As we saw last week, one way to engage with a paradigm shift is to “walk in stupid every day.” That won’t be easy for professionals: our job is to be smart; our brains are culturally wired with that expectation. Being “stupid” turns that cultural expectation on its ear, makes our brain circuits fritz.
So does another powerful paradigm-busting tool: learning to embrace failure. Professional cultural paradigms include conventional wisdom about how to succeed; flying in the face of them is a set up for failure.
In their book Wired to Create (which we looked at last time), Scott Barry Kaufman and Carolyn Gregoire cite the work of psychologist Robert J. Sternberg, who identified several key attributes of people who are “willing to generate and promote ideas that are novel and even strange and out of fashion” — i.e., who would embrace a paradigm shift. According to Dr. Sternberg, that kind of person:
- Tries to do what others think is impossible;
- Is a noncomformist;
- Is unorthodox;
- Questions societal norms, truisms, and assumptions.
Life is risky for nonconformists. According to Kaufman and Gregoire:
Sternberg found that artists [who participated in his study] said that a creative person is one who takes risks and is willing to follow through on the consequences of those risks. Businesspeople, meanwhile, responded that a creative person in the business world is one who steers clear of the pitfalls of conventional ways of thinking.
The inherent risks of unconventional thinking require a willingness to fail — so says organizational psychologist Adam Grant in his TED talk on “The Surprising Habits of Original Thinkers”:
The greatest originals are the ones who fail the most, because they’re the ones who try the most. You need a lot of bad ideas in order to get a few good ones.
No wonder W+K — the uber-creative ad agency we looked at last time — has a Fail Harder Wall.
Then what about our professional obligation to be smart, and steer clear of risk and failure? David P Barash, evolutionary biologist and professor of psychology and biology at the University of Washington, tackles that conundrum in an article entitled “Paradigms Lost” that begins this way:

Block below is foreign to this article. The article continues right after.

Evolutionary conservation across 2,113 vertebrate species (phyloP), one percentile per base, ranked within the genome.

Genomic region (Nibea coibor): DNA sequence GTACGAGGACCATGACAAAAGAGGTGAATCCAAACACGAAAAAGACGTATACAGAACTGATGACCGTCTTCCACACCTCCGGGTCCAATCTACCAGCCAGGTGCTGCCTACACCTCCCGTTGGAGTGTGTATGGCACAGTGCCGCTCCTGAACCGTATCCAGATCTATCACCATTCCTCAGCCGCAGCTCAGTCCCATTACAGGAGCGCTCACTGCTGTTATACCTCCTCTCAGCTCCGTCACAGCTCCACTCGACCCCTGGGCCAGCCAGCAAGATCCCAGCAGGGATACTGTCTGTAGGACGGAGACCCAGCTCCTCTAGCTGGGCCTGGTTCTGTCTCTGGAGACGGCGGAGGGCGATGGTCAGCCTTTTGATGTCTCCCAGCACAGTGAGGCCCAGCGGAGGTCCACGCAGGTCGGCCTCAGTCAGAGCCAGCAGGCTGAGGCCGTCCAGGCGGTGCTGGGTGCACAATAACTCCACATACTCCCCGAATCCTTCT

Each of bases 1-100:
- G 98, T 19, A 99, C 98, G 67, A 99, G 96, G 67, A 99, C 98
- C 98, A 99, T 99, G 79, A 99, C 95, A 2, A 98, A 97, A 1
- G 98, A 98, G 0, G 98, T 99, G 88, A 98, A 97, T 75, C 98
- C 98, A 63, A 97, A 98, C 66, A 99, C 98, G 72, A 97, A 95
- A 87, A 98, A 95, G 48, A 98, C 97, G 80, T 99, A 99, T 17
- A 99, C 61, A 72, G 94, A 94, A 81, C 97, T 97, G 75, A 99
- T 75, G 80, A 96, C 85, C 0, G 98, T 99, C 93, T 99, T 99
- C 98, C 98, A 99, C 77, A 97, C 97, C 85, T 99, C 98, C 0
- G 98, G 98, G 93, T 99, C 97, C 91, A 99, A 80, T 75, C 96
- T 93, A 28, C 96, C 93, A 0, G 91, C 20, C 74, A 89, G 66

Science is not a “body of knowledge” – it’s a dynamic, ongoing reconfiguration of knowledge and must be free to change.
The capacity for self-correction is the source of science’s immense strength, but the public is unnerved by the fact that scientific wisdom isn’t immutable. Scientific knowledge changes with great speed and frequency – as it should – yet public opinion drags with reluctance to be modified once established. And the rapid ebb and flow of scientific “wisdom” has left many people feeling jerked around, confused, and increasingly resistant to science itself.
Unlike science, the law profession’s conventional cultural paradigm does not embrace change “with great speed and frequency.” On the other hand, the new paradigm/technology-driven legal practice developments do precisely that — which, according to the existing paradigm, makes them a high risk, fast road to failure.
Those who choose to innovate in the face of this risk need creativity and courage. Once again, this is from Wired to Create:
The history of creative thought and social progress is littered with similar stories of banned books, culture wars, persecuted artists, and paradigm-shifting innovations that change the way we look at the world.
In choosing to do things differently, [creative people] accept the possibility of failure — but it is precisely this risk that opens up the possibility of true innovation.
But can a professional paradigm truly embrace failure? More next time.